The Problem
CRM: Characteristics—The Problem
Concussion Recognition & Management
Module 2 Characteristics & Epidemiology

The Problem

Concussion = Internal Collision

Brady Beran playing football in high school

This internal collision is hard enough on an adult brain. It seems to be even harder on the developing brain. New research shows that young athletes are especially vulnerable to the effects of concussion.

  • Besides disrupting normal brain development, an initial concussion puts a youth at greater risk for repeat injury and subsequent disability.

  • Some research estimates that 90% of subsequent concussions take place within ten days of the initial concussion because students return to regular activities before they are sufficiently recovered.

  • Athletes, knowingly and unknowingly playing while symptomatic, leave the brain vulnerable to long-term neurological impairment and catastrophic injury, even death.

Brady Beran’s Story

Since 1945, over 510 brain injury fatalities have occurred in football (Mueller, 2010). The highest incidence was recorded between 1965 and 1974, when 162 were reported. But fatalities have declined sharply since then due to implementation of rules to prevent spearing and other causative mechanisms.

In 2013, the Nebraska Department of Health and Human Services surveyed youth from the Nebraska Brain and Spinal Cord Injury Registry about concussions in sports, revealing some of their behaviors and beliefs regarding concussions. These youth had received medical treatment for and were identified as having concussions.

Nebraska Department of Health & Human Services and Brain Injury Registry logos


Nebraska Sports Concussion


Survey Results

Youth Survey report title page
Select each tab below for more information.
soccer player falls

15.1% reported not being removed from play
after sustaining a concussion,
and an additional 15.1% were removed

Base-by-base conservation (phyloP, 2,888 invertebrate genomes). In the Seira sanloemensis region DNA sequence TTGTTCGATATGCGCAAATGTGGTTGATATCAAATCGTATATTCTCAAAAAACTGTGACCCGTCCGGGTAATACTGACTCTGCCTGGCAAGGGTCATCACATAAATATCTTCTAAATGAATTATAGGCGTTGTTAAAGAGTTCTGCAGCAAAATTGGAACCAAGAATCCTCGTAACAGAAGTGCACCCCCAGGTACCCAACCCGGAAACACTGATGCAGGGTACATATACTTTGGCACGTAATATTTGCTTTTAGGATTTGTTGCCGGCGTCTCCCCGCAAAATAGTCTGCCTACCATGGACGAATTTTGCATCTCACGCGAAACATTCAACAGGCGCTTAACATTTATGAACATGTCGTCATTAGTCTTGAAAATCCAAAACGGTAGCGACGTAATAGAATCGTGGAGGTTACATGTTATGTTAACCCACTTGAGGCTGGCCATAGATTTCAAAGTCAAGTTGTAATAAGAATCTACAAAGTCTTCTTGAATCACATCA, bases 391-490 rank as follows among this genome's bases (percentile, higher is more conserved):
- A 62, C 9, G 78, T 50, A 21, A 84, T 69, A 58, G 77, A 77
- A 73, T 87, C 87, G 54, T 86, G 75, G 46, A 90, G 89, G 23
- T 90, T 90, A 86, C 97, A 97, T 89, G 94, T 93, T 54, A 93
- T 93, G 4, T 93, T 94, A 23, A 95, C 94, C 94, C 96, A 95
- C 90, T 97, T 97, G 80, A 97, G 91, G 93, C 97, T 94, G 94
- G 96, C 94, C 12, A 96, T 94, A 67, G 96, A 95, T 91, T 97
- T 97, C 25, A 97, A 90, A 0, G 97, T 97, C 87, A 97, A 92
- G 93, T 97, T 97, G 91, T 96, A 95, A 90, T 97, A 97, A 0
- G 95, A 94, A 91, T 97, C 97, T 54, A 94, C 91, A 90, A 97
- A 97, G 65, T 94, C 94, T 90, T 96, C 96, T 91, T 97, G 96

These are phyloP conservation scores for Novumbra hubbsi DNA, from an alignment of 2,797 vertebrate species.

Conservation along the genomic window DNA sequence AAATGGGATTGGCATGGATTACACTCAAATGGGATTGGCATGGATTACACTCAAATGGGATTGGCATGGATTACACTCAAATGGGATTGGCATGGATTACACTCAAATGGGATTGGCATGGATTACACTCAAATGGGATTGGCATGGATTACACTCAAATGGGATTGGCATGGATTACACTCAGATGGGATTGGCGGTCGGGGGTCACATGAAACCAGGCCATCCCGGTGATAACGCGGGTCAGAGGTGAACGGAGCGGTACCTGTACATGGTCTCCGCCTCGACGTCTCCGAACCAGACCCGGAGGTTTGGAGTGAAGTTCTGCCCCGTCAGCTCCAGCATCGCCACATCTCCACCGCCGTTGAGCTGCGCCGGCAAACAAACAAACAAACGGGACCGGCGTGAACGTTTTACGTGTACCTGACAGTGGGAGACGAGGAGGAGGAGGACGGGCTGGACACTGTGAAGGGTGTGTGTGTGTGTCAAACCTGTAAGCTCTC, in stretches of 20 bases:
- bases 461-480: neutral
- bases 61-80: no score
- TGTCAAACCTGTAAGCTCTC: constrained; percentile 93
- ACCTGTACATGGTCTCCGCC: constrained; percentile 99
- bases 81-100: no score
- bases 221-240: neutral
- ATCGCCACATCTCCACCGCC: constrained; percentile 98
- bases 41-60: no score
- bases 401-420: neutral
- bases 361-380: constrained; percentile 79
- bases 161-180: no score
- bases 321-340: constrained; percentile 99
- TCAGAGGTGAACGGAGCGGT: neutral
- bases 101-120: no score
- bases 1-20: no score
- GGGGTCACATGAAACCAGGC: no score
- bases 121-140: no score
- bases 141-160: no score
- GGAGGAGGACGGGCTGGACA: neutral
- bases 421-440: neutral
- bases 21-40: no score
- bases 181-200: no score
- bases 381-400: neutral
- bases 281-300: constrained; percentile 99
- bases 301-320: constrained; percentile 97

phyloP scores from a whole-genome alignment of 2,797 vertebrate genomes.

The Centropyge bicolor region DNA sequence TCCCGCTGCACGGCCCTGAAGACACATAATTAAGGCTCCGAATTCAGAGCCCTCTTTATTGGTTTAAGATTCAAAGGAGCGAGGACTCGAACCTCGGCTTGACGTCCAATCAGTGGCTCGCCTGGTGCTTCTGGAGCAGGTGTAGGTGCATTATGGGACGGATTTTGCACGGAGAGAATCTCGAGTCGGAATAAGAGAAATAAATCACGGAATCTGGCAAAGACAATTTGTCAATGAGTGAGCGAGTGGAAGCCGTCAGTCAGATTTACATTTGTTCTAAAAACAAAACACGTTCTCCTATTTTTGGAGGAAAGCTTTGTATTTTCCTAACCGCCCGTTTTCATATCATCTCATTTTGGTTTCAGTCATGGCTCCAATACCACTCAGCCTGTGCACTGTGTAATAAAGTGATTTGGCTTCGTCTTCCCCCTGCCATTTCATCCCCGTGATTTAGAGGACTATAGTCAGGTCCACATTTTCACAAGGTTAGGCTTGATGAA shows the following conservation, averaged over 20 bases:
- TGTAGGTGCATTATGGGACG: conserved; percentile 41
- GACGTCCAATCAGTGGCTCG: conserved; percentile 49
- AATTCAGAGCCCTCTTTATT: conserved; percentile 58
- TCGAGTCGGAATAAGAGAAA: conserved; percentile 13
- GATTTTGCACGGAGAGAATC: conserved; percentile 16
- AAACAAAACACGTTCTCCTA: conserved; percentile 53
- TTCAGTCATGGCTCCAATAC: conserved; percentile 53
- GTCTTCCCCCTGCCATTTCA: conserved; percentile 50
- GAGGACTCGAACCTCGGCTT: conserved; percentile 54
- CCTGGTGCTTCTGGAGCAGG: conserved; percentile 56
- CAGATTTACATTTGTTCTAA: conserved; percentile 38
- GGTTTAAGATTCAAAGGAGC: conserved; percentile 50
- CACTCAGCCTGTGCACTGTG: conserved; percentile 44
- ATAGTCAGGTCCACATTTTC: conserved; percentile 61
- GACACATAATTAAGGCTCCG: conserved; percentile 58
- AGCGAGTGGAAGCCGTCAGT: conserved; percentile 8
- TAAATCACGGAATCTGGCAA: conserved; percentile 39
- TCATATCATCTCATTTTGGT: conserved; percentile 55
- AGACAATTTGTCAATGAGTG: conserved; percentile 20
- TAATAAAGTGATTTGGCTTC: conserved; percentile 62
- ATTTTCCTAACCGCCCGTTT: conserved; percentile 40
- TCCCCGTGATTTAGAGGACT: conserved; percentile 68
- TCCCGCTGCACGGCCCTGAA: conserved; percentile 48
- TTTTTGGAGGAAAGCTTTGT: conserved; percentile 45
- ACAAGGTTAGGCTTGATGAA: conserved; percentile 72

at some stopping point in play.

7.5% reported
that no one evaluated them
during the game or practice
in which they sustained a concussion.

view from hoop as girls shoot basket
coach times runners

3.2% reported
playing in other sports
while they were sitting out from the sport
in which they sustained a concussion.

10.8% reported
not feeling fully recovered from their concussion
before returning to athletics.

girl dives into pool
boy football player sits alone on bench

14.1% reported
not feeling confident
that their coach or athletic trainer
will appropriately manage a student
with a suspected concussion
(e.g., remove them from play
and refer for further evaluation).

21.7% reported instances
when they experienced the symptoms of a concussion,
but in order to continue playing,
did not report the symptoms
to a coach or athletic trainer.

boy soccer player sits in locker room & holds head
2 football players collide on field

Of that 21.7% who said they did not report a possible concussion, reasons given for not reporting concussion-like symptoms include:

  • Not thinking it was serious enough (68.4%).

  • Not wanting to be pulled from the game/practice (36.8%).

  • Not knowing it was a concussion (31.8%).

  • Not wanting to let teammates down (15.8%).

Module 2 Characteristics & Epidemiology

Content by

Nebraska Concussion Coalition logo
A collaboration of
  • Colleges and Schools
  • Private Sector
  • Civic Agencies
  • Health Organizations
  • Community Organizations
  • State & County Governmental Entities

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